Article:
3 PM Fernando Jones & My Band Fernando Jones‘s most recent album, 2010’s self-released American Bluesman, makes it clear that this Chicagoan’s music belongs to the 21st century. The tinny piano loop on “The Great Migration” sounds like a GarageBand preset, and on “Love Proof” he lists some very modern-day ways his lover has spurned him: “You Facebook this / You MySpace that / You won’t return my e-mails / And you won’t text back.” Despite these efforts to embrace new technology, though, much of Jones’s approach remains timeless. He plays his guitar with laid-back virtuosity and sings soothing, sorrowful melodies—on the acoustic “Headstone Blues” he sings about spending hours trying to find the graves of loved ones in a cemetery. Leor Galil

4 PM Eden Brent

Petrillo Music Shell

6 PM Theo Huff Theo Huff turns 26 this July, and he’s already the most promising newcomer the Chicago circuit has seen in years. With his remarkably mature and textured voice, he’s reminiscent of Johnnie Taylor in his prime, and his stage persona blends grown-up romanticism, cocksure flamboyance, and impish flirtatiousness—he can bring even the most seasoned clubbers to their feet. His most recent outing, a self-released single called “Wet Pannies” (sic), isn’t quite the deep-soul testimonial his admirers might have wanted, but it’s an amiably naughty and extremely danceable bit of fluff. Huff is at work on a full-length CD, and with any luck he’ll delve further into the soul tradition—and into his own soul—to make the kind of fully realized musical statement he clearly has in him. David Whiteis

Willie Clayton
Willie ClaytonCredit: Courtesy Louis-Kortez Group, Inc.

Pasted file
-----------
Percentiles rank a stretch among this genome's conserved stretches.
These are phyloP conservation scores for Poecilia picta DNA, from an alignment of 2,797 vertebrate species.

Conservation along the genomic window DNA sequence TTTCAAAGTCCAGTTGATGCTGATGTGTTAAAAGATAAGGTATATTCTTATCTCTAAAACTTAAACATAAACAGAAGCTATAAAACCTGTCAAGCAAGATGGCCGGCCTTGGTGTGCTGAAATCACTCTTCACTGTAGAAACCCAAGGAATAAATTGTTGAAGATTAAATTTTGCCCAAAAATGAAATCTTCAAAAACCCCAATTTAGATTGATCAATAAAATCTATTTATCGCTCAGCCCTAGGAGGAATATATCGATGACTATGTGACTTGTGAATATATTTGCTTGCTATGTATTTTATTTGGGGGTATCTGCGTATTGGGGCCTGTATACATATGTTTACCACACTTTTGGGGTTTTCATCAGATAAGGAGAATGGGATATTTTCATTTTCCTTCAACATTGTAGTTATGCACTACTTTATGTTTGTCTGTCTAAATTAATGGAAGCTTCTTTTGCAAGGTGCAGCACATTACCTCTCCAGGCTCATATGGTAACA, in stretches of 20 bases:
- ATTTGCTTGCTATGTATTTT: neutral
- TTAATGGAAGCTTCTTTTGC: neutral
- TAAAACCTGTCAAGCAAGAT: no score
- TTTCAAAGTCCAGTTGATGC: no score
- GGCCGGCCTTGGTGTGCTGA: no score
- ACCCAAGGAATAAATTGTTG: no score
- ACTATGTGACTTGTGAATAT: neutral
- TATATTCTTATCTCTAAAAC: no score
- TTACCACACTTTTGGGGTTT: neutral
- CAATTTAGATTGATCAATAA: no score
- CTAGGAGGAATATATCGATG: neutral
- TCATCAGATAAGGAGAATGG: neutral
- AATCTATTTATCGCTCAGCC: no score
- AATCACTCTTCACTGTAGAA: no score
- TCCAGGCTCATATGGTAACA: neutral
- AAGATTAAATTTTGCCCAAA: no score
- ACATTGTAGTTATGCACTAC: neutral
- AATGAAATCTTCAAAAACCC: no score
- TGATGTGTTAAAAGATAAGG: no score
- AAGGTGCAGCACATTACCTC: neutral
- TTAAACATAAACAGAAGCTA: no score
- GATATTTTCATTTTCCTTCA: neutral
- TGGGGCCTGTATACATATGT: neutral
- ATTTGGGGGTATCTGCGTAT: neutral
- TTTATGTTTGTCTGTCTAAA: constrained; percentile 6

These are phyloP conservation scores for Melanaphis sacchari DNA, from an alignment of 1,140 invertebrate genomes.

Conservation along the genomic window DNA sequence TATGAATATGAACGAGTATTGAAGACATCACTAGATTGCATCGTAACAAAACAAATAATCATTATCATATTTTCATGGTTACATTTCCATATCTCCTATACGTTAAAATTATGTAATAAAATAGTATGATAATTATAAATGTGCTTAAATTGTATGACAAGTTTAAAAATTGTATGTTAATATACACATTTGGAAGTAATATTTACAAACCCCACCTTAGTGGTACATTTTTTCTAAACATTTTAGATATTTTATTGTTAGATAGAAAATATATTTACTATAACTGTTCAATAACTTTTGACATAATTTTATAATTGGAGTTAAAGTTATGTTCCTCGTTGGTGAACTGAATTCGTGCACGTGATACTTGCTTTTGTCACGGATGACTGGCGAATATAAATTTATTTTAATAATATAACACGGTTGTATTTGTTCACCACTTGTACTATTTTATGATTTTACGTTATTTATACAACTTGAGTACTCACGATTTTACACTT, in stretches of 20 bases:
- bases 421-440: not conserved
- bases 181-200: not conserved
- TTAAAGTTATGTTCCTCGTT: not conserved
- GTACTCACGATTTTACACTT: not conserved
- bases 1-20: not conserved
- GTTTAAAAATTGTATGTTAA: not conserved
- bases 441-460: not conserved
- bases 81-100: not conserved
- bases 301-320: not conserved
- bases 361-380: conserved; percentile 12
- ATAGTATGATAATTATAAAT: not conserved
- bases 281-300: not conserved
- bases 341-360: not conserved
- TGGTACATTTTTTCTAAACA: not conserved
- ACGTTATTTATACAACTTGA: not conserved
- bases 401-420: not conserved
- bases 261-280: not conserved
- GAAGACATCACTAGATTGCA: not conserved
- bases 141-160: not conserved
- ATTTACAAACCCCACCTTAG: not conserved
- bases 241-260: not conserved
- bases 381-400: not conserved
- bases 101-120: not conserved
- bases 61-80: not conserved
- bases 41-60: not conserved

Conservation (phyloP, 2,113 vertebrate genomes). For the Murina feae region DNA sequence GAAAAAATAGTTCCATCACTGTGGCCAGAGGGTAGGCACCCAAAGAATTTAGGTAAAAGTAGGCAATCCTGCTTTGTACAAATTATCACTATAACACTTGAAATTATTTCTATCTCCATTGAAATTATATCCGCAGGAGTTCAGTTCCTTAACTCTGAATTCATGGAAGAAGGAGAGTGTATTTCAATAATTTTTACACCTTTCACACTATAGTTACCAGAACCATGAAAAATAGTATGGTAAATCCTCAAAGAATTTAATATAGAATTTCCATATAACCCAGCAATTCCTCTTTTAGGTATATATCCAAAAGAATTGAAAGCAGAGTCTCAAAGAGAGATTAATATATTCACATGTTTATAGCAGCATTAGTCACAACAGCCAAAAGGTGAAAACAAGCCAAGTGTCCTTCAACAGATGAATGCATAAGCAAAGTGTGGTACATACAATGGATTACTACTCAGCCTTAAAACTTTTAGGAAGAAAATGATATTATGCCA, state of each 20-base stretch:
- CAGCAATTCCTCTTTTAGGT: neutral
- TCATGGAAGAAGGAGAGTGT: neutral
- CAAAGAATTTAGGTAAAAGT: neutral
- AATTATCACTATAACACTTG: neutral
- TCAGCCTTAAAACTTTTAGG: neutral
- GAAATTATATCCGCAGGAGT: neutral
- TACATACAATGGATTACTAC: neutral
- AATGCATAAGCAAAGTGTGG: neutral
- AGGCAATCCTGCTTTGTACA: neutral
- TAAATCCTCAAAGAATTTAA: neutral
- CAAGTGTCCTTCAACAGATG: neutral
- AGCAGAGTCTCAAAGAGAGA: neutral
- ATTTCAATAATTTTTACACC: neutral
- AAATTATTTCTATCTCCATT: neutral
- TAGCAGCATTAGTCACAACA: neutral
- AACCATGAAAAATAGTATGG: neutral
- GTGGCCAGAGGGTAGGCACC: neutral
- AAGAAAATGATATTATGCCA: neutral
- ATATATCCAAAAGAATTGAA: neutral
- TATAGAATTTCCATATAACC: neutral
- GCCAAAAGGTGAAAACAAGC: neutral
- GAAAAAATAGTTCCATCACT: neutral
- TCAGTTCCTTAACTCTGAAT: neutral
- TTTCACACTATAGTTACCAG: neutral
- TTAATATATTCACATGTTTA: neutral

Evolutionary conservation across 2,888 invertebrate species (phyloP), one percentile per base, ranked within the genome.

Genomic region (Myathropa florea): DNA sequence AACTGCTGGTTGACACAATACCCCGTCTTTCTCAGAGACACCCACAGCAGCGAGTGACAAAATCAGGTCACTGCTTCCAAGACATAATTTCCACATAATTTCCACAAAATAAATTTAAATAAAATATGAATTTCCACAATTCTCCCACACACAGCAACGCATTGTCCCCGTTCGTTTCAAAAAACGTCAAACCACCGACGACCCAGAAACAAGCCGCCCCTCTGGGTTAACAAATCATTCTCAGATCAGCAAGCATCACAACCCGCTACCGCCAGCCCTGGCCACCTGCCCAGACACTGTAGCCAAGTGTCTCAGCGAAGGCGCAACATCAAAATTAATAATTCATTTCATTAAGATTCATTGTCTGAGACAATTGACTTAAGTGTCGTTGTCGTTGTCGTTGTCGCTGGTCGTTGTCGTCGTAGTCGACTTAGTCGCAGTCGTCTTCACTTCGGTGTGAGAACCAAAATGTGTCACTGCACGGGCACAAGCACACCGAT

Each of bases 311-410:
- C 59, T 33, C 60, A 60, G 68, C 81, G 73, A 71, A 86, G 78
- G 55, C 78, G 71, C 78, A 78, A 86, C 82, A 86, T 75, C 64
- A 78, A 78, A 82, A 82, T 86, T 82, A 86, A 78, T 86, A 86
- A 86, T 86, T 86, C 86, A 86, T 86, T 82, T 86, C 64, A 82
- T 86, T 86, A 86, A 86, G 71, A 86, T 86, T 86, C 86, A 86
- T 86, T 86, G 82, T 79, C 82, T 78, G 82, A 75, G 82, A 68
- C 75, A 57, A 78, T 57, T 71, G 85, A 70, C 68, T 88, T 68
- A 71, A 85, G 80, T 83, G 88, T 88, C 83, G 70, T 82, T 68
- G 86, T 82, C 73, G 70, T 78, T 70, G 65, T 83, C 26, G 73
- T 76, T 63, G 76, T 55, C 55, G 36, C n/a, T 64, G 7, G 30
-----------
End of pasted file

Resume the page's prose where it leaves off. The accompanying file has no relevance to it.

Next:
6:55 PM Willie Clayton Born in the mid-50s in Indianola, Mississippi, Willie Clayton was still in his teens when he journeyed to Memphis in ’74 to work under the aegis of Hi Records producer Willie Mitchell, but even then his vocal style was soul-steeped enough for him to hang with labelmates Al Green and Otis Clay (he’d spent the previous few years singing in Chicago clubs, managed by WVON disc jockey Pervis Spann). Today Clayton is a mainstay on the southern chitlin’ circuit, in no small part because he keeps his horn-powered soul-blues hybrid sounding contemporary without losing track of his roots—Little Milton was his first musical hero, so the blues runs bone-deep in him. Bill Dahl

Bettye Lavette
Bettye LavetteCredit: Carol Friedman

8:15 PM Bettye LaVette On her most recent album, the hard-hitting Thankful n’ Thoughtful (Anti-), Detroit soul veteran Bettye LaVette fronts a lean quintet that modernizes the classic Muscle Shoals sound by adding ominous atmospheres. She and her band re­imagine a wide range of pop and rock tunes from the past four decades so perfectly that they might as well have been written for her—and the dark angles and harsh truths she brings to the material make the originals seem sunny by comparison. She customizes Ewan MacColl’s “Dirty Old Town,” turning it into a biting lament for the Motor City; she strips away the effervescent veneer of the Gnarls Barkley hit “Crazy,” giving it a nasty sting; and she turns the existentialism of Neil Young’s “Everyone Knows This Is Nowhere” into a feverish plea to get out of this world. Each performance contains some trace of the original melody, but LaVette reshapes every one, using her tense phrasing to make the words hit like an anvil or cut a knife. Peter Margasak


Windy City Blues Society Stage

11 AM Fernando Jones and friends See Saturday’s Meet Me in Memphis Blues Pavilion listings.

12:15 PM Tony Brown Blues Band with Ice Mike

1:30 PM Gerald McClendon Band Chicago native Gerald McClendon bills himself as “the Soulkeeper,” and not without reason. He’s been performing on the local circuit for a quarter century or so, keeping alive the hallowed days when giants such as Stevie Wonder, Otis Redding, Sam Cooke, and the Temptations roamed the R&B landscape. McClendon’s pipes are up to the task, and he revives classics from the 1960s and ’70s (mixing in a few original blues numbers) with confidence and grace. The band behind him includes local veterans Thomas Klein (guitar) and Vince Salerno (saxophone), who know the groove inside and out. Bill Dahl

2:45 PM Jim Liban with Joel Paterson Trio

4 PM Blue Coast Band with special guests